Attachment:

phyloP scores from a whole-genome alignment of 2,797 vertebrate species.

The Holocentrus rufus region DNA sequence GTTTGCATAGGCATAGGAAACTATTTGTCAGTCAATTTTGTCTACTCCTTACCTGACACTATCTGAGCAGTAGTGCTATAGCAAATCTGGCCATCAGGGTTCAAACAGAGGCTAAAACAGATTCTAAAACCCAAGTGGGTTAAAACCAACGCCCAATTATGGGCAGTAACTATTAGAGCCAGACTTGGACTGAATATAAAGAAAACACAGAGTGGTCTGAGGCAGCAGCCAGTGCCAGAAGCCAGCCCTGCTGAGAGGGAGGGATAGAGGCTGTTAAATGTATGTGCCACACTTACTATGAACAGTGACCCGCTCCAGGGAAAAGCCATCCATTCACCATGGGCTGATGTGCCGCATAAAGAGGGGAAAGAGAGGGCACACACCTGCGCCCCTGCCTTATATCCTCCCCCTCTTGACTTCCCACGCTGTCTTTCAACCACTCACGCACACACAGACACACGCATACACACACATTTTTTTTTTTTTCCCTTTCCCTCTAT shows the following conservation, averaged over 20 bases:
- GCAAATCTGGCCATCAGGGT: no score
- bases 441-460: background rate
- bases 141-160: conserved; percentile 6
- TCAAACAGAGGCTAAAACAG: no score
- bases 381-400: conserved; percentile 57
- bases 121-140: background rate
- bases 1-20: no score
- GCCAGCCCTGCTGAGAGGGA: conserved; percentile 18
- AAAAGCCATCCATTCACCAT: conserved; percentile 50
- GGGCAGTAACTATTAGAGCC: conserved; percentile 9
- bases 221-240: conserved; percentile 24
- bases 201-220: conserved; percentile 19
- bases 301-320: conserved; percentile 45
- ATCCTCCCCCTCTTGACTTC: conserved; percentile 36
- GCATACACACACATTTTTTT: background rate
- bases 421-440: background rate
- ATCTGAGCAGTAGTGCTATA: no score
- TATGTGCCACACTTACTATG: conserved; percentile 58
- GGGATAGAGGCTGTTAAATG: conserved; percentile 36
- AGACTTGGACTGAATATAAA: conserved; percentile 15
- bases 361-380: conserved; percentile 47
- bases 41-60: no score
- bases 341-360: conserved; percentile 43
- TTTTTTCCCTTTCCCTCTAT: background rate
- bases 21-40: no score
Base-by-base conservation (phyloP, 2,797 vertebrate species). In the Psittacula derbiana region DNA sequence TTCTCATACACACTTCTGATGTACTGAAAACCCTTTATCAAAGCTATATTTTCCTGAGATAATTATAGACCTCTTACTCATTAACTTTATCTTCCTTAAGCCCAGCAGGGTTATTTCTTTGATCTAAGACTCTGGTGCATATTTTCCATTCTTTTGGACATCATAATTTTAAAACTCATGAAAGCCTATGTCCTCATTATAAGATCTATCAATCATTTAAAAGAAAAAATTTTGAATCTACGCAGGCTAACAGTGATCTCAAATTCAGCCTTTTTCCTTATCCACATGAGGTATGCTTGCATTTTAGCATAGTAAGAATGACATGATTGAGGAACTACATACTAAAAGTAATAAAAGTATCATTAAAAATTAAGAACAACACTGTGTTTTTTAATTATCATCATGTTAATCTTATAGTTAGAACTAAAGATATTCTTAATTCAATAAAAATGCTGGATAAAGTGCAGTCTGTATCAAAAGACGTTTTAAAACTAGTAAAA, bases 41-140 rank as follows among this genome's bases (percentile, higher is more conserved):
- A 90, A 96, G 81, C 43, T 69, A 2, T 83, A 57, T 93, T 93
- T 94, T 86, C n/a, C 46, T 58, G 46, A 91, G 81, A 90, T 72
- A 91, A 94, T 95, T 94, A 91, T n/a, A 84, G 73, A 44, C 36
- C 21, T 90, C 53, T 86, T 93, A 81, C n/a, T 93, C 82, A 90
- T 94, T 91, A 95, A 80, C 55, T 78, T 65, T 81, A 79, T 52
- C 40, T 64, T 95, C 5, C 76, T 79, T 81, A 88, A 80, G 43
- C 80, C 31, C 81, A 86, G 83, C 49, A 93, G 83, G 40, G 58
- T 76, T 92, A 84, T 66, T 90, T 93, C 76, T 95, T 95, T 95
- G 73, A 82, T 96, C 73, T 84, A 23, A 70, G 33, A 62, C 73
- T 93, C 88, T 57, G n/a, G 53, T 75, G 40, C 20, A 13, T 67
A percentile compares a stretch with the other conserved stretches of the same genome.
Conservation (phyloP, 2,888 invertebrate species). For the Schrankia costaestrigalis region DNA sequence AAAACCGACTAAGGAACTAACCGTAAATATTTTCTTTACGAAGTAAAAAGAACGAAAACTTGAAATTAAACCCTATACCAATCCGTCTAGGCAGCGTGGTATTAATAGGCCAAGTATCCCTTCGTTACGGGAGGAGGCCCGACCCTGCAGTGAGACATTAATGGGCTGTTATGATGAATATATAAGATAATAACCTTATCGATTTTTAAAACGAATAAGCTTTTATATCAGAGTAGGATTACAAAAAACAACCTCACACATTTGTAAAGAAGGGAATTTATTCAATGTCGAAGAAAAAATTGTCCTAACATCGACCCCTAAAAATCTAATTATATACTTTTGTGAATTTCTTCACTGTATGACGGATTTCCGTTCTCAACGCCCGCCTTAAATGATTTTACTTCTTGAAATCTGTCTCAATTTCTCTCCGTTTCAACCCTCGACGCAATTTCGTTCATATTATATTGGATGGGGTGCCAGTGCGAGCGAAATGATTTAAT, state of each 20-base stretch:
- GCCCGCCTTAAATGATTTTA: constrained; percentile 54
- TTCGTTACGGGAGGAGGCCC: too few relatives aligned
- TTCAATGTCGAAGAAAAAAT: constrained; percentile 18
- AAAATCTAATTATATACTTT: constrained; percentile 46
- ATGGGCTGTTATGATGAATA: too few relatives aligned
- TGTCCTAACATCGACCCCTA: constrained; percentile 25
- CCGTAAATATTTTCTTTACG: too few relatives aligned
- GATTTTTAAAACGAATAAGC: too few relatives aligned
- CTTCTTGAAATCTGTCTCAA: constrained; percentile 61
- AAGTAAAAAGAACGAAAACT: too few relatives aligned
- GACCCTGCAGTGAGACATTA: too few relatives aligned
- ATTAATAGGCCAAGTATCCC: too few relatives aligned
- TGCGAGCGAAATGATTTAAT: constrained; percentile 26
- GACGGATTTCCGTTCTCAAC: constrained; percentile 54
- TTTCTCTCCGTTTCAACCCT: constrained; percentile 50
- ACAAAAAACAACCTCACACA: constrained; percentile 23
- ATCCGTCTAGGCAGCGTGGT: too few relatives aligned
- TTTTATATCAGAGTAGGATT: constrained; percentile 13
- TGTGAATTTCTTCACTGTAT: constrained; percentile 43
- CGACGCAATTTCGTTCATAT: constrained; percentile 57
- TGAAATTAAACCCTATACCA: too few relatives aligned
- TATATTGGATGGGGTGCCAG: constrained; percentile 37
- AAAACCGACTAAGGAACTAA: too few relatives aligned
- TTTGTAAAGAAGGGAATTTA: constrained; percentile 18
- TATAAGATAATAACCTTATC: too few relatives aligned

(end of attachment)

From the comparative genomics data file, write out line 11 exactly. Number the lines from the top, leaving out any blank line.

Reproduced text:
- AAAAGCCATCCATTCACCAT: conserved; percentile 50